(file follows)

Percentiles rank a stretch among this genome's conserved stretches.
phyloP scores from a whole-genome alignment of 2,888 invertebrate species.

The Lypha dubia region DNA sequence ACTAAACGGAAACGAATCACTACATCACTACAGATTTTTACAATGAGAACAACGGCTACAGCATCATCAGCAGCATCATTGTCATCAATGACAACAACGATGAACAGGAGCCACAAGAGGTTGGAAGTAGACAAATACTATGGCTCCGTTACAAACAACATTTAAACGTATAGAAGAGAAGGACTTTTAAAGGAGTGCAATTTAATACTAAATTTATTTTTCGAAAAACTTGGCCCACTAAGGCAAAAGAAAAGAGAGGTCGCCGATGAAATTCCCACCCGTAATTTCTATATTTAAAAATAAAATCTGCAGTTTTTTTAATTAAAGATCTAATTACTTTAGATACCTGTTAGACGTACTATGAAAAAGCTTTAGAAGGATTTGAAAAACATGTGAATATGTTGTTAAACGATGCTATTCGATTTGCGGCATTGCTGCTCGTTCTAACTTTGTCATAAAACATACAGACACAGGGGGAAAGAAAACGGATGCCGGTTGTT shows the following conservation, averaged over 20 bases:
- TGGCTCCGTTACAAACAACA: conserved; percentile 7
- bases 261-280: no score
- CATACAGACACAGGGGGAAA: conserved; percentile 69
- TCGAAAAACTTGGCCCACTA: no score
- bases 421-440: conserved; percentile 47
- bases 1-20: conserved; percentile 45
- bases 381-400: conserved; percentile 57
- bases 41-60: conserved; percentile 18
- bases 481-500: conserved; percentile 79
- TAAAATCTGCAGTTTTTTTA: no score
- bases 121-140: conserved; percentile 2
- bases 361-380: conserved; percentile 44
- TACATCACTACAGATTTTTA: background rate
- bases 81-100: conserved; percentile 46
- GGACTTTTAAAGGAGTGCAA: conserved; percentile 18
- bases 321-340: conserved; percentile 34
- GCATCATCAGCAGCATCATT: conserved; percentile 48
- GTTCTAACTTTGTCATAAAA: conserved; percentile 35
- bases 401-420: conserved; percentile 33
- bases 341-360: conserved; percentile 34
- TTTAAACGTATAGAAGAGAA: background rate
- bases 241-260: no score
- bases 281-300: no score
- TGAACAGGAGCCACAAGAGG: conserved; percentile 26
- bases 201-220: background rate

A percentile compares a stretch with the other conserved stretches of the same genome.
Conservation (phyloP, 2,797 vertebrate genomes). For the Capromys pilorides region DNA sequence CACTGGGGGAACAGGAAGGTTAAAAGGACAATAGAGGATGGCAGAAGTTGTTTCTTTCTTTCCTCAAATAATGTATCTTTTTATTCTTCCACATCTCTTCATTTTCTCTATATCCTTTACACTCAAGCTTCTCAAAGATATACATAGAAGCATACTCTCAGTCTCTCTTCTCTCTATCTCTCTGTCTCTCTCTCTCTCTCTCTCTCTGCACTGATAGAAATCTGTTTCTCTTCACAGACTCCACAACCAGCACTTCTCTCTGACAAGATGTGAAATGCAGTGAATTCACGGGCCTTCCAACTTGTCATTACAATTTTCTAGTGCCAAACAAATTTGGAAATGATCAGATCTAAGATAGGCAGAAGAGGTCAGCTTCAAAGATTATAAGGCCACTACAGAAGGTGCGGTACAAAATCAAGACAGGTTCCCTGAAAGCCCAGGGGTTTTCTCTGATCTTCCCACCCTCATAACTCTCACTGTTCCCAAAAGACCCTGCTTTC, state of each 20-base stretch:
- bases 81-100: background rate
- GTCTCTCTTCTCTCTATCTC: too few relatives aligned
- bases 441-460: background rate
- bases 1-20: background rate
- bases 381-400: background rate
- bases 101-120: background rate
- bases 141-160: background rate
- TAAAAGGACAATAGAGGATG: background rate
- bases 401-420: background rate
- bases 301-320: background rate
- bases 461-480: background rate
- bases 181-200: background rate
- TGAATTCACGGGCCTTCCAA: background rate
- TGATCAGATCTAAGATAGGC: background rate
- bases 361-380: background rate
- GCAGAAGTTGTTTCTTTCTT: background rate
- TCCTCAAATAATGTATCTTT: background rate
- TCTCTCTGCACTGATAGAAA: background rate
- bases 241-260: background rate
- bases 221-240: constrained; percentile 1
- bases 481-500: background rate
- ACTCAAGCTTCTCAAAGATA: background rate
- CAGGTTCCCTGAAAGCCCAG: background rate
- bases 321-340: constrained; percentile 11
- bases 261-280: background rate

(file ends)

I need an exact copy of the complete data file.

Percentiles rank a stretch among this genome's conserved stretches.
phyloP scores from a whole-genome alignment of 2,888 invertebrate species.

The Lypha dubia region DNA sequence ACTAAACGGAAACGAATCACTACATCACTACAGATTTTTACAATGAGAACAACGGCTACAGCATCATCAGCAGCATCATTGTCATCAATGACAACAACGATGAACAGGAGCCACAAGAGGTTGGAAGTAGACAAATACTATGGCTCCGTTACAAACAACATTTAAACGTATAGAAGAGAAGGACTTTTAAAGGAGTGCAATTTAATACTAAATTTATTTTTCGAAAAACTTGGCCCACTAAGGCAAAAGAAAAGAGAGGTCGCCGATGAAATTCCCACCCGTAATTTCTATATTTAAAAATAAAATCTGCAGTTTTTTTAATTAAAGATCTAATTACTTTAGATACCTGTTAGACGTACTATGAAAAAGCTTTAGAAGGATTTGAAAAACATGTGAATATGTTGTTAAACGATGCTATTCGATTTGCGGCATTGCTGCTCGTTCTAACTTTGTCATAAAACATACAGACACAGGGGGAAAGAAAACGGATGCCGGTTGTT shows the following conservation, averaged over 20 bases:
- TGGCTCCGTTACAAACAACA: conserved; percentile 7
- bases 261-280: no score
- CATACAGACACAGGGGGAAA: conserved; percentile 69
- TCGAAAAACTTGGCCCACTA: no score
- bases 421-440: conserved; percentile 47
- bases 1-20: conserved; percentile 45
- bases 381-400: conserved; percentile 57
- bases 41-60: conserved; percentile 18
- bases 481-500: conserved; percentile 79
- TAAAATCTGCAGTTTTTTTA: no score
- bases 121-140: conserved; percentile 2
- bases 361-380: conserved; percentile 44
- TACATCACTACAGATTTTTA: background rate
- bases 81-100: conserved; percentile 46
- GGACTTTTAAAGGAGTGCAA: conserved; percentile 18
- bases 321-340: conserved; percentile 34
- GCATCATCAGCAGCATCATT: conserved; percentile 48
- GTTCTAACTTTGTCATAAAA: conserved; percentile 35
- bases 401-420: conserved; percentile 33
- bases 341-360: conserved; percentile 34
- TTTAAACGTATAGAAGAGAA: background rate
- bases 241-260: no score
- bases 281-300: no score
- TGAACAGGAGCCACAAGAGG: conserved; percentile 26
- bases 201-220: background rate

A percentile compares a stretch with the other conserved stretches of the same genome.
Conservation (phyloP, 2,797 vertebrate genomes). For the Capromys pilorides region DNA sequence CACTGGGGGAACAGGAAGGTTAAAAGGACAATAGAGGATGGCAGAAGTTGTTTCTTTCTTTCCTCAAATAATGTATCTTTTTATTCTTCCACATCTCTTCATTTTCTCTATATCCTTTACACTCAAGCTTCTCAAAGATATACATAGAAGCATACTCTCAGTCTCTCTTCTCTCTATCTCTCTGTCTCTCTCTCTCTCTCTCTCTCTGCACTGATAGAAATCTGTTTCTCTTCACAGACTCCACAACCAGCACTTCTCTCTGACAAGATGTGAAATGCAGTGAATTCACGGGCCTTCCAACTTGTCATTACAATTTTCTAGTGCCAAACAAATTTGGAAATGATCAGATCTAAGATAGGCAGAAGAGGTCAGCTTCAAAGATTATAAGGCCACTACAGAAGGTGCGGTACAAAATCAAGACAGGTTCCCTGAAAGCCCAGGGGTTTTCTCTGATCTTCCCACCCTCATAACTCTCACTGTTCCCAAAAGACCCTGCTTTC, state of each 20-base stretch:
- bases 81-100: background rate
- GTCTCTCTTCTCTCTATCTC: too few relatives aligned
- bases 441-460: background rate
- bases 1-20: background rate
- bases 381-400: background rate
- bases 101-120: background rate
- bases 141-160: background rate
- TAAAAGGACAATAGAGGATG: background rate
- bases 401-420: background rate
- bases 301-320: background rate
- bases 461-480: background rate
- bases 181-200: background rate
- TGAATTCACGGGCCTTCCAA: background rate
- TGATCAGATCTAAGATAGGC: background rate
- bases 361-380: background rate
- GCAGAAGTTGTTTCTTTCTT: background rate
- TCCTCAAATAATGTATCTTT: background rate
- TCTCTCTGCACTGATAGAAA: background rate
- bases 241-260: background rate
- bases 221-240: constrained; percentile 1
- bases 481-500: background rate
- ACTCAAGCTTCTCAAAGATA: background rate
- CAGGTTCCCTGAAAGCCCAG: background rate
- bases 321-340: constrained; percentile 11
- bases 261-280: background rate